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Saturday, June 25, 2005

Victor Davis Hanson: The Politics of War

Once again, VDH has the final word on propaganda:

Two factors explain the current growing hysteria over Iraq, and they transcend the complex nature of the war and even the depressing media reports from the battlefield. First is the strange doctrine of multiculturalism that has become one of our most dominant boutique ideologies of the last few decades, as the United States experienced unleveled prosperity, leisure — and guilt.

All cultures are of equal merit; failure and poverty abroad are never due to indigenous pathology but rather Western colonialism, racism, Christianity, and gender bias. The Other is never to be judged by our own "biased" standards of jurisprudence and "constructed" bourgeois notions of humanity; those poorer, darker, non-Christian, and non-English-speaking are to be collectively grouped as victims, deserving condescension, moral latitude, and some sort of reparations or downright cash grants. Senator Patti Murray gave us the soccer-mom version of this pathology when she once talked of the need to rival bin Laden's supposed humanitarian projects in Afghanistan, while Senator Durbin assures us from a private e-mail that poor suspects in Cuba (no longer terrorists who plot to butcher more thousands) suffer the similar fate of Hitler's victims.

And this:

When Western liberals today talk of a mythical period in the days after 9/11 of "unity" and "European solidarity" what they really remember is a Golden Age of Victimhood, or about four weeks before the strikes against the Taliban commenced. Then for a precious moment at last the United States was a real victim, apparently weak and vulnerable, and suffering cosmic justice from a suddenly empowered other. Oh, to return to the days before Iraq and Afghanistan, when we were hurt, introspective, and pitied, and had not yet "lashed out."

If one examines the infomercials of a bin Laden or Zawahiri, or the terrorist communiqu├ęs sent to the Westernized media, they are almost all rehashes of the Michael Moore Left, from "Bush lied" to "Halliburton" to "genocide" and "Gulag." This now famous "Unholy Alliance" of radical anti-Americans and reactionary jihadists is really a two-way street: Islamists mimic the old leftist critique of the United States, and the Western Left hopes that they in turn can at least tone down their rhetoric about knocking walls over gays or sending all women into burka seclusion — at least long enough to pose as something like disposed Palestinians minus the Hamas bombs laced with feces, rat poison, and nails.

And one last excerpt:

Contrary to all recent popular wisdom, the war in Iraq is not a disaster, but nearing success. It has been costly and at times tragic, but a democracy is in place, accords are being hammered out with Sunni rejectionists, and the democratic reformist mindset is pulsating into Lebanon, Egypt, and the Gulf. This has only been possible because of the courage and efficacy of a much maligned military that, for the lapses of a small minority at Guantanamo Bay and Abu Ghraib, has been compared to Stalin and Hitler.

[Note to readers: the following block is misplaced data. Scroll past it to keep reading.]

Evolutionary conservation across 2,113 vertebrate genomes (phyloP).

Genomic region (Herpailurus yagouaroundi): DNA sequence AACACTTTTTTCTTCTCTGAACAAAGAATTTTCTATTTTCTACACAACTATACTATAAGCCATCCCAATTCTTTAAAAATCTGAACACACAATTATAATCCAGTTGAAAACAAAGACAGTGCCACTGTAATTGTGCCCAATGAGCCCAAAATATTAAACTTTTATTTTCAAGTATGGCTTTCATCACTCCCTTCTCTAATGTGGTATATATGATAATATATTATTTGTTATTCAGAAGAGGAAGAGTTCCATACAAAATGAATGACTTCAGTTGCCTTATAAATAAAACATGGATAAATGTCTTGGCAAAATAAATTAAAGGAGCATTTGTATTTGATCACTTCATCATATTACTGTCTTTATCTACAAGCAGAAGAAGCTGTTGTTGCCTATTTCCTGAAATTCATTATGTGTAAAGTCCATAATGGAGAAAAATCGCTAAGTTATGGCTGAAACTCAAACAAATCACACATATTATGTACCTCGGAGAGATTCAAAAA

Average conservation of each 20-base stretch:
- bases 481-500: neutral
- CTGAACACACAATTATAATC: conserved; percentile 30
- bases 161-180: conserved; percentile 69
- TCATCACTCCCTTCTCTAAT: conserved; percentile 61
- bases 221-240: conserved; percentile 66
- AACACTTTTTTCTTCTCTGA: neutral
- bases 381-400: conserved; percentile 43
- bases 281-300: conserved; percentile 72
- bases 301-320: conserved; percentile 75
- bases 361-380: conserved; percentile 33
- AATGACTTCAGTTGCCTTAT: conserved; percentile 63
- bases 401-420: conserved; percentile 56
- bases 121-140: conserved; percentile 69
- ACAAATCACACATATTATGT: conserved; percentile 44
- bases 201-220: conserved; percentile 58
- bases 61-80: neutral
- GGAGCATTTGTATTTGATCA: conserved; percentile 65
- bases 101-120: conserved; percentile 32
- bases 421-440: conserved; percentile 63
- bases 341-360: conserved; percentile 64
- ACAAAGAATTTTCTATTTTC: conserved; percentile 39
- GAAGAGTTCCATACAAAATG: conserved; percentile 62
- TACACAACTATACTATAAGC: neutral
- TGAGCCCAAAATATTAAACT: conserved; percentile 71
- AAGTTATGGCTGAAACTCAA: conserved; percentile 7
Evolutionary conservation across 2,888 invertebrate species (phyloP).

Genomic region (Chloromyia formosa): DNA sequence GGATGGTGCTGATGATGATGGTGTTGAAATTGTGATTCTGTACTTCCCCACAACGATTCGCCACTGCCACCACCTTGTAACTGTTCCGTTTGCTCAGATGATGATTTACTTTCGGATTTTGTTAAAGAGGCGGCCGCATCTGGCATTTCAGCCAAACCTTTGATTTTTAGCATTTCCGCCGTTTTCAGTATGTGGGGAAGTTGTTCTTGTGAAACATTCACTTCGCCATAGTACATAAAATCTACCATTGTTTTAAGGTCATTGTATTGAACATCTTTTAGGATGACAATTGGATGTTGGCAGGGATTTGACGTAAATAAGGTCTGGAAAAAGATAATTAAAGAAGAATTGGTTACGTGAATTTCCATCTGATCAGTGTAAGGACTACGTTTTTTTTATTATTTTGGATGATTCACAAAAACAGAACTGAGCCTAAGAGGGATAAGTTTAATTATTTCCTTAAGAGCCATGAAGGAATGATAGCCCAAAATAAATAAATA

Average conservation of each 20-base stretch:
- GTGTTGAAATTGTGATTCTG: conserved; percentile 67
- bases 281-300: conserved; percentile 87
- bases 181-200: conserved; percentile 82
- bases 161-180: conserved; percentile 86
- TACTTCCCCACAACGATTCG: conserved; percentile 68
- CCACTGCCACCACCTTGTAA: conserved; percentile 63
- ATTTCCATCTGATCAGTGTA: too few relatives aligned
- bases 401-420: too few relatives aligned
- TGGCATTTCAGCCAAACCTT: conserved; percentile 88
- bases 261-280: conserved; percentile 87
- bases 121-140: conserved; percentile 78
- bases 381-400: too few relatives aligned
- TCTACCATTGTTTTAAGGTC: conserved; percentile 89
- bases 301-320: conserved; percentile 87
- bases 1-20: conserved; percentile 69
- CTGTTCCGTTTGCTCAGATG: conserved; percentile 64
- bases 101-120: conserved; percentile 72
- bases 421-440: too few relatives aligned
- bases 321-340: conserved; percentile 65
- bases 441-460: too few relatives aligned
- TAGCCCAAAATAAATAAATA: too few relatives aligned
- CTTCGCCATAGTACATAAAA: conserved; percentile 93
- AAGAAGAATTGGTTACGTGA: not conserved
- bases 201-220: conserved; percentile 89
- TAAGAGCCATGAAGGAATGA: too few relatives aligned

If President Bush were a liberal Democrat; if he were bombing a white Christian, politically clumsy fascist in the heart of Europe; if al Qaeda and its Islamist adherents were properly seen as eighth-century tormenters of humanists, women, homosexuals, non-Arabs, and non-Wahhabi believers; and if Iraq had become completely somnolent with the toppling of Saddam's statue, then the American people would have remained behind the effort to dismantle Islamic fundamentalism and create the foundations to ensure its permanent demise.

But once the suicide murdering and bombing from Iraq began to dominate the news, then this administration, for historical reasons largely beyond its own control, had a very small reservoir of good will. The Islamists proved to be more adept in the public relations of winning liberal exemption from criticism than did the administration itself, as one nude Iraqi on film or a crumpled Koran was always deemed far worse than daily beheadings and executions. Indeed, the terrorists were able to morph into downtrodden victims of a bullying, imperialistic America faster than George W. Bush was able to appear a reluctant progressive at war with the Dark Age values of our enemies.

And once that transformation was established, we were into a dangerous cycle of a conservative, tough-talking president intervening abroad to thwart the poorer of the third world — something that has never been an easy thing in recent American history, but now in our own age has become a propagandist's dream come true.

A must read.

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